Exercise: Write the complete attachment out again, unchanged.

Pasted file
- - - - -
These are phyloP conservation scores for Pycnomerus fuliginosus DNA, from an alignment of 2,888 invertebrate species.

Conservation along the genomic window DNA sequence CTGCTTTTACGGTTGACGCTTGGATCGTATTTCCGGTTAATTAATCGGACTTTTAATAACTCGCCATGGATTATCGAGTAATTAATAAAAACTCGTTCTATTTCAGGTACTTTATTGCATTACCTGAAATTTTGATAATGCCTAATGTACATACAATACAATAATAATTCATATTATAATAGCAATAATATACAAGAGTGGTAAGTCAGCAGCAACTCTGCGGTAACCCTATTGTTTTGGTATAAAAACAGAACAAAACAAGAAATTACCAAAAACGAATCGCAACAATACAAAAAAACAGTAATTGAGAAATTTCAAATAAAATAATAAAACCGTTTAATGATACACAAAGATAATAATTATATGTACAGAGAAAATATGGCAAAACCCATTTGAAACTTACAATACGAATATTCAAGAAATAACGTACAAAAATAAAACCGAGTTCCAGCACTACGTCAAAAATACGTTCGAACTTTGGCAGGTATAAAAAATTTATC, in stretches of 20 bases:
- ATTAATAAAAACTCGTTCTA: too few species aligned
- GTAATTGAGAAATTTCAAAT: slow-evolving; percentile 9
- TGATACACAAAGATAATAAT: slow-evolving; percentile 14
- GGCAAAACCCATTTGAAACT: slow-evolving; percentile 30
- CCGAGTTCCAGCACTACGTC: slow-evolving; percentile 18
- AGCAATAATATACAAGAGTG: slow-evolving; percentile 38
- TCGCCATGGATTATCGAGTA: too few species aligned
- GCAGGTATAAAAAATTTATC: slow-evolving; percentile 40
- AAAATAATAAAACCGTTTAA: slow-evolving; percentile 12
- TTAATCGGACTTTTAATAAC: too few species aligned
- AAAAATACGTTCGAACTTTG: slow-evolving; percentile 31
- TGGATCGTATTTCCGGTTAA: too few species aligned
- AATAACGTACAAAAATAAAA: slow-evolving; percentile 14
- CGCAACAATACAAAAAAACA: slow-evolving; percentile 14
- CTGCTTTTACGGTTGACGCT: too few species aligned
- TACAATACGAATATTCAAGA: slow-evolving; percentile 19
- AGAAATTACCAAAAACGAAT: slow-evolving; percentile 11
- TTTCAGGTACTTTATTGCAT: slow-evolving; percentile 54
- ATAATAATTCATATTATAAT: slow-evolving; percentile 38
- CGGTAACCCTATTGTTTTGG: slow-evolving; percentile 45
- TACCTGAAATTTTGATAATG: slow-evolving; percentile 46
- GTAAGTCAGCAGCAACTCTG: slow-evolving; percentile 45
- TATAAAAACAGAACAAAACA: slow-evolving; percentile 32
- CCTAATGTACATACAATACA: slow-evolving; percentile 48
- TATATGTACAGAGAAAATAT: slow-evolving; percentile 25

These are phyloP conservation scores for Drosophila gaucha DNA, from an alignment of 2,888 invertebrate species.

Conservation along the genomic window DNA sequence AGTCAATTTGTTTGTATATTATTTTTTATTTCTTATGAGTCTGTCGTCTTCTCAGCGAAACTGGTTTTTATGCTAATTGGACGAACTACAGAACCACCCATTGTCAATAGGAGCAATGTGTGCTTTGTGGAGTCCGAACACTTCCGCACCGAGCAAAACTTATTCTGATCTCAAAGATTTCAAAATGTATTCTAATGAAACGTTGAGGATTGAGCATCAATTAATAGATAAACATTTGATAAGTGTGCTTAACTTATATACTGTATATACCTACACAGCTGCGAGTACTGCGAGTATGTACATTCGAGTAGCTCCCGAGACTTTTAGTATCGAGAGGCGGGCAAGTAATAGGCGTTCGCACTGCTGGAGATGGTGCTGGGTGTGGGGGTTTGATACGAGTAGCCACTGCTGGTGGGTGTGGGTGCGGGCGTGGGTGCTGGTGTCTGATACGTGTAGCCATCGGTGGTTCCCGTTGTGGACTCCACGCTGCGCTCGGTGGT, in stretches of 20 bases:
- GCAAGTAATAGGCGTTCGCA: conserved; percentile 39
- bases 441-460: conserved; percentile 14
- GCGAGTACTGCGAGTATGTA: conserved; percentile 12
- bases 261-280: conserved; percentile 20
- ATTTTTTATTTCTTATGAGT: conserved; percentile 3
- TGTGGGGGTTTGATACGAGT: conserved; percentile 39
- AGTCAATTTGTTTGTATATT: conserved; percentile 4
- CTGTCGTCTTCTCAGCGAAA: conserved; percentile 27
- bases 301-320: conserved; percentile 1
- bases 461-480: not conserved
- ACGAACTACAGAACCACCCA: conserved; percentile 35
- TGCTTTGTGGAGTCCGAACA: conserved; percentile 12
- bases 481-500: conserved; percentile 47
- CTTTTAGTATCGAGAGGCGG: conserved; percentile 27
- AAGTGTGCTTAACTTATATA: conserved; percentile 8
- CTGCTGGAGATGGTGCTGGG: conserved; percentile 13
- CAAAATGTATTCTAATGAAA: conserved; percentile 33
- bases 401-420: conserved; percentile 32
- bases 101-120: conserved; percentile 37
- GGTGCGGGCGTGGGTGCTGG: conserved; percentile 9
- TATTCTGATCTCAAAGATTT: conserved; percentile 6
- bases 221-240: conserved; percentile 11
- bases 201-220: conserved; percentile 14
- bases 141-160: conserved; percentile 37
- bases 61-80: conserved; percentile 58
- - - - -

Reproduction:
These are phyloP conservation scores for Pycnomerus fuliginosus DNA, from an alignment of 2,888 invertebrate species.

Conservation along the genomic window DNA sequence CTGCTTTTACGGTTGACGCTTGGATCGTATTTCCGGTTAATTAATCGGACTTTTAATAACTCGCCATGGATTATCGAGTAATTAATAAAAACTCGTTCTATTTCAGGTACTTTATTGCATTACCTGAAATTTTGATAATGCCTAATGTACATACAATACAATAATAATTCATATTATAATAGCAATAATATACAAGAGTGGTAAGTCAGCAGCAACTCTGCGGTAACCCTATTGTTTTGGTATAAAAACAGAACAAAACAAGAAATTACCAAAAACGAATCGCAACAATACAAAAAAACAGTAATTGAGAAATTTCAAATAAAATAATAAAACCGTTTAATGATACACAAAGATAATAATTATATGTACAGAGAAAATATGGCAAAACCCATTTGAAACTTACAATACGAATATTCAAGAAATAACGTACAAAAATAAAACCGAGTTCCAGCACTACGTCAAAAATACGTTCGAACTTTGGCAGGTATAAAAAATTTATC, in stretches of 20 bases:
- ATTAATAAAAACTCGTTCTA: too few species aligned
- GTAATTGAGAAATTTCAAAT: slow-evolving; percentile 9
- TGATACACAAAGATAATAAT: slow-evolving; percentile 14
- GGCAAAACCCATTTGAAACT: slow-evolving; percentile 30
- CCGAGTTCCAGCACTACGTC: slow-evolving; percentile 18
- AGCAATAATATACAAGAGTG: slow-evolving; percentile 38
- TCGCCATGGATTATCGAGTA: too few species aligned
- GCAGGTATAAAAAATTTATC: slow-evolving; percentile 40
- AAAATAATAAAACCGTTTAA: slow-evolving; percentile 12
- TTAATCGGACTTTTAATAAC: too few species aligned
- AAAAATACGTTCGAACTTTG: slow-evolving; percentile 31
- TGGATCGTATTTCCGGTTAA: too few species aligned
- AATAACGTACAAAAATAAAA: slow-evolving; percentile 14
- CGCAACAATACAAAAAAACA: slow-evolving; percentile 14
- CTGCTTTTACGGTTGACGCT: too few species aligned
- TACAATACGAATATTCAAGA: slow-evolving; percentile 19
- AGAAATTACCAAAAACGAAT: slow-evolving; percentile 11
- TTTCAGGTACTTTATTGCAT: slow-evolving; percentile 54
- ATAATAATTCATATTATAAT: slow-evolving; percentile 38
- CGGTAACCCTATTGTTTTGG: slow-evolving; percentile 45
- TACCTGAAATTTTGATAATG: slow-evolving; percentile 46
- GTAAGTCAGCAGCAACTCTG: slow-evolving; percentile 45
- TATAAAAACAGAACAAAACA: slow-evolving; percentile 32
- CCTAATGTACATACAATACA: slow-evolving; percentile 48
- TATATGTACAGAGAAAATAT: slow-evolving; percentile 25

These are phyloP conservation scores for Drosophila gaucha DNA, from an alignment of 2,888 invertebrate species.

Conservation along the genomic window DNA sequence AGTCAATTTGTTTGTATATTATTTTTTATTTCTTATGAGTCTGTCGTCTTCTCAGCGAAACTGGTTTTTATGCTAATTGGACGAACTACAGAACCACCCATTGTCAATAGGAGCAATGTGTGCTTTGTGGAGTCCGAACACTTCCGCACCGAGCAAAACTTATTCTGATCTCAAAGATTTCAAAATGTATTCTAATGAAACGTTGAGGATTGAGCATCAATTAATAGATAAACATTTGATAAGTGTGCTTAACTTATATACTGTATATACCTACACAGCTGCGAGTACTGCGAGTATGTACATTCGAGTAGCTCCCGAGACTTTTAGTATCGAGAGGCGGGCAAGTAATAGGCGTTCGCACTGCTGGAGATGGTGCTGGGTGTGGGGGTTTGATACGAGTAGCCACTGCTGGTGGGTGTGGGTGCGGGCGTGGGTGCTGGTGTCTGATACGTGTAGCCATCGGTGGTTCCCGTTGTGGACTCCACGCTGCGCTCGGTGGT, in stretches of 20 bases:
- GCAAGTAATAGGCGTTCGCA: conserved; percentile 39
- bases 441-460: conserved; percentile 14
- GCGAGTACTGCGAGTATGTA: conserved; percentile 12
- bases 261-280: conserved; percentile 20
- ATTTTTTATTTCTTATGAGT: conserved; percentile 3
- TGTGGGGGTTTGATACGAGT: conserved; percentile 39
- AGTCAATTTGTTTGTATATT: conserved; percentile 4
- CTGTCGTCTTCTCAGCGAAA: conserved; percentile 27
- bases 301-320: conserved; percentile 1
- bases 461-480: not conserved
- ACGAACTACAGAACCACCCA: conserved; percentile 35
- TGCTTTGTGGAGTCCGAACA: conserved; percentile 12
- bases 481-500: conserved; percentile 47
- CTTTTAGTATCGAGAGGCGG: conserved; percentile 27
- AAGTGTGCTTAACTTATATA: conserved; percentile 8
- CTGCTGGAGATGGTGCTGGG: conserved; percentile 13
- CAAAATGTATTCTAATGAAA: conserved; percentile 33
- bases 401-420: conserved; percentile 32
- bases 101-120: conserved; percentile 37
- GGTGCGGGCGTGGGTGCTGG: conserved; percentile 9
- TATTCTGATCTCAAAGATTT: conserved; percentile 6
- bases 221-240: conserved; percentile 11
- bases 201-220: conserved; percentile 14
- bases 141-160: conserved; percentile 37
- bases 61-80: conserved; percentile 58